By Patrick LAWRENCE
A return to diplomacy: Let us hold this thought up to the light. Among all the promises President Joe Biden is going to break over the next four years, this will prove the most fraudulent and, in the larger scheme of things, the most consequential of his breaches.
As of last week, it is the crisis over the agreement governing Iran’s nuclear programs that stands to demonstrate the truth of this judgment. On Sunday Tehran appeared to put the Biden administration on notice that it has two weeks to get serious about reentering diplomatic negotiations, after which time the shutter will come down on the window of opportunity. As I have previously made clear in this space, I see no evidence that Biden’s national-security people will prove either serious or wise as they address this critical question.
In truth, there is very little American diplomacy to return to. The late and estimable Boutros Boutros–Ghali explained this memorably in Unvanquished, the memoir he published in 1999, after the U.S. forced him out as the UN’s secretary-general because he was not sufficiently obsequious. “Only the weak rely on diplomacy,” the celebrated Egyptian wrote. “The United States sees little need of it, for power is enough.”
How very on the mark. “The Roman Empire had no need of diplomacy,” the learned Boutros–Ghali elaborated. “Nor does the United States: Diplomacy is perceived by an imperial power as a waste of time and prestige and a sign of weakness.”
This is the tradition the Biden administration will return to. Let us call it the diplomacy of no diplomacy.
There is much talk now of demilitarizing American foreign policy, and it is a fine thing that it is at last permissible to raise the topic in polite conversation. “Time and time again, we’ve seen how over-reliance on military tools can lead us into policy quicksand,” William Burns, a career diplomat and now named CIA director, said in an interview last spring with The Foreign Service Journal. “Time and time again, we’ve fallen into the trap of overusing — or prematurely using — force. That tends to make diplomacy a distorted and under-resourced afterthought.”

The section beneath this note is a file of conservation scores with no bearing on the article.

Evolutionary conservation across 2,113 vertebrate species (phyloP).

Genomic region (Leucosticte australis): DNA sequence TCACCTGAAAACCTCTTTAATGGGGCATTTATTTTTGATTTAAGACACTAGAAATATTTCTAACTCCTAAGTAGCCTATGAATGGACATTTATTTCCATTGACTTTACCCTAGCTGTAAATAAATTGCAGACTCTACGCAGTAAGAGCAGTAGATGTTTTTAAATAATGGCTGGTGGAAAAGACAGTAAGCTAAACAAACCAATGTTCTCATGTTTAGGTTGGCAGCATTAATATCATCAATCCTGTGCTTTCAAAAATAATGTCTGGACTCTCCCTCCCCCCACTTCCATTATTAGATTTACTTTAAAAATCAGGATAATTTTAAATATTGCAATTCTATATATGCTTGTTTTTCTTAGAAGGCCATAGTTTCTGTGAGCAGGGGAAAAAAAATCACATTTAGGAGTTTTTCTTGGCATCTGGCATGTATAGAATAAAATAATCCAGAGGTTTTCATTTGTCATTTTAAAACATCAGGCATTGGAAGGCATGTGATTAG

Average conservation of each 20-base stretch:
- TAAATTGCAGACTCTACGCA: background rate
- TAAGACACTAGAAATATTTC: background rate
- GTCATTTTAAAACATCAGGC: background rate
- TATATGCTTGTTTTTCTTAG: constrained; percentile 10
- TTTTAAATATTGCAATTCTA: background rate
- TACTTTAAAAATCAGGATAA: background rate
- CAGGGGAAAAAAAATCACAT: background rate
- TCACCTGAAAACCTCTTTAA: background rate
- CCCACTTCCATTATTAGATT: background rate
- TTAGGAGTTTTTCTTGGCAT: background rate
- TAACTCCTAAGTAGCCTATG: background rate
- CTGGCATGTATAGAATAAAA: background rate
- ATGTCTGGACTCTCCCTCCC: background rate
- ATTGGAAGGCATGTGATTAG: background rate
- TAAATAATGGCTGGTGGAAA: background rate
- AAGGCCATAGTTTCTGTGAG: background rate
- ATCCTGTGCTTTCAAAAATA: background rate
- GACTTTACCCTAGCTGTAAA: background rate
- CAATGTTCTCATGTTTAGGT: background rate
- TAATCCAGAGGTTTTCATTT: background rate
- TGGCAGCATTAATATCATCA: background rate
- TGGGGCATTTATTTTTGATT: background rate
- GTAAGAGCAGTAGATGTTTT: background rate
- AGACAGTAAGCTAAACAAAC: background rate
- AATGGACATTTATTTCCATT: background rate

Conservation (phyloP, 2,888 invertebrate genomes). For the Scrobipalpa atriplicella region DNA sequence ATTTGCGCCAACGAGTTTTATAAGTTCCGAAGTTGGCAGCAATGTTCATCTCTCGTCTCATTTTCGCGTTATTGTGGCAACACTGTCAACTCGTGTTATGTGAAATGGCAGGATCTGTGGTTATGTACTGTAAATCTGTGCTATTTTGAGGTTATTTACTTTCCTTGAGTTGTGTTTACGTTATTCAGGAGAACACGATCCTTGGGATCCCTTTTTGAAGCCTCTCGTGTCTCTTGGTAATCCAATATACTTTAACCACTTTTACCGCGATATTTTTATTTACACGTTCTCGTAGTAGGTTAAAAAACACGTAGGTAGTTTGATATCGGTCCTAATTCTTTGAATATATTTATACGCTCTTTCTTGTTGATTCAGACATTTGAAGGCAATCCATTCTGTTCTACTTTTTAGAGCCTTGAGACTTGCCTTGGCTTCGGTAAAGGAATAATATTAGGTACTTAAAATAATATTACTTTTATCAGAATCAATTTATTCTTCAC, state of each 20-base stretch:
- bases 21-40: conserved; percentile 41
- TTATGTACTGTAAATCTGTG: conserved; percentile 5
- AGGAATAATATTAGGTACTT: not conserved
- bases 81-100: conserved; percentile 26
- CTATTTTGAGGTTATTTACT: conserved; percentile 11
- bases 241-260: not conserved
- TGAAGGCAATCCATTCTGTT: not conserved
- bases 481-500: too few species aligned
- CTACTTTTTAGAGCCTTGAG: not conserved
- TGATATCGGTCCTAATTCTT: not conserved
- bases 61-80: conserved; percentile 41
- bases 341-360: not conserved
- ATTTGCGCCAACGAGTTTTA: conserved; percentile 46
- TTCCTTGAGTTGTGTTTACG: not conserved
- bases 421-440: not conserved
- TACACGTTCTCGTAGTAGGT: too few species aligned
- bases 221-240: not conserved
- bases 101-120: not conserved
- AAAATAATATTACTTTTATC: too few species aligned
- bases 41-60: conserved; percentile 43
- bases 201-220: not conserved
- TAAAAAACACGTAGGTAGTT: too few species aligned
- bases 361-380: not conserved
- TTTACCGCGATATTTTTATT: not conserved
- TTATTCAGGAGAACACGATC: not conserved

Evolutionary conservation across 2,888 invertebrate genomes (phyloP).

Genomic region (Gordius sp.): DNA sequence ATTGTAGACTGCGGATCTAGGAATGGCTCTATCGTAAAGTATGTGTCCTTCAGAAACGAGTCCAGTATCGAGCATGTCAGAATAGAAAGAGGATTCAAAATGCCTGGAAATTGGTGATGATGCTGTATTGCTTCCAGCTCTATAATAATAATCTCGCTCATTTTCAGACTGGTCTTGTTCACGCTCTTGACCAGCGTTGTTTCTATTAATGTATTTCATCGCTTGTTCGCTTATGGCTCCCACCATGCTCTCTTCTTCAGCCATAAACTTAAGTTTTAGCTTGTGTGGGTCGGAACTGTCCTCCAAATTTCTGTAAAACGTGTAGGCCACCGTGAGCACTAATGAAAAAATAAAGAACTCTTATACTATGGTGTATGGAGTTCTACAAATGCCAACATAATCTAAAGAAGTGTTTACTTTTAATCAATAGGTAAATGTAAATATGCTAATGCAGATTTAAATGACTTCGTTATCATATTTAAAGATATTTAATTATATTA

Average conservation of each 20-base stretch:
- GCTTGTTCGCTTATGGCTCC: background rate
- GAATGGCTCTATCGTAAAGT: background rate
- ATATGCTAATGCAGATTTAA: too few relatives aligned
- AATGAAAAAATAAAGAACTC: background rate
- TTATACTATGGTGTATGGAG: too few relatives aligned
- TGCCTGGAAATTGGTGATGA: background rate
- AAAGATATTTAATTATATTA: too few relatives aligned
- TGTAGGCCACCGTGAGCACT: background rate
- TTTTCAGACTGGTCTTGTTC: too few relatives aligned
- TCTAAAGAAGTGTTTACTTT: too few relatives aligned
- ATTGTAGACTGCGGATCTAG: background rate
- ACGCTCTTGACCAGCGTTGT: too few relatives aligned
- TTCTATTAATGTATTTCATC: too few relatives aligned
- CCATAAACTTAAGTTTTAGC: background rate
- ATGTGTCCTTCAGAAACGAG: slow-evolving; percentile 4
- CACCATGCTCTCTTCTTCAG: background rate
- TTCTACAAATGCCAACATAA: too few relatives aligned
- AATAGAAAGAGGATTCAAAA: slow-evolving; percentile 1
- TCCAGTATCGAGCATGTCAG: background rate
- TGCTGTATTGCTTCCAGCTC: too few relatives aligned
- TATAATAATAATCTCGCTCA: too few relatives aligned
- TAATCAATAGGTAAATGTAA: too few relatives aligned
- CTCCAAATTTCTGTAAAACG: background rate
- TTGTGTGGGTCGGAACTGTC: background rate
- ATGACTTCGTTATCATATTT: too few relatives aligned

The right thoughts, surely. But I urge those assuming Burns’ remarks have anything to do with the new administration’s direction to temper their expectations. It is policy to say such things; it is not how the Biden administration intends to conduct policy.
Iran as Early Indicator
The Iran question was fated to stand as an early indicator of President Biden’s foreign policy principles (if this is my word). Tehran now seems determined, altogether rightfully, to force the issue. Good, I say. The sooner we understand the what’s-what of this administration the better.
The Joint Comprehensive Plan of Action, as the nuclear agreement is formally known, lifted U.S. and international sanctions in return for Iran’s reduction of uranium enrichment under enhanced International Atomic Energy Agency monitoring. The IAEA repeatedly reported that Iran was sticking to its part of the deal. Given that President Donald Trump withdrew from the six-nation accord in 2018, Biden’s professed intent during his presidential campaign was to restore the U.S. as a signatory to it.
But it was clear from the outset that Biden’s promise was unlikely to prove policy, chiefly because the Israelis made it plain once Biden won the White House that they would accept no such outcome.
We now watch as Biden and his foreign policy people effectively allow Israel to dictate the conditions under which Biden can fulfill his campaign promise.
The Israeli leadership is at this point divided — but only tactically. Aviv Kohavi, the Israeli Defense Forces’ chief of staff, said 10 days ago that Washington ought to adopt the Trump policy and repudiate the accord altogether. But Yossi Cohen, head of Mossad and a confidant of Prime Minister Benjamin Netanyahu, is now making final plans to consult in Washington at the end of the month with Biden, CIA Director Burns, and Jake Sullivan, Biden’s national security adviser.
Cohen, who knows full well Biden is about to give Tel Aviv veto power over his Iran policy, will prevail. We are now in for a textbook case of the diplomacy of no diplomacy.
Tehran asks the Biden administration to lift the punishing sanctions Trump imposed after he pulled the U.S. out of the accord as its only condition prior to reopen talks. A goodwill gesture of this kind is hardly an extravagant request under the circumstances. But Sullivan and Secretary of State Antony Blinken have made it abundantly clear that the U.S. will take this step only after Iran returns to full compliance with the agreement’s limitations.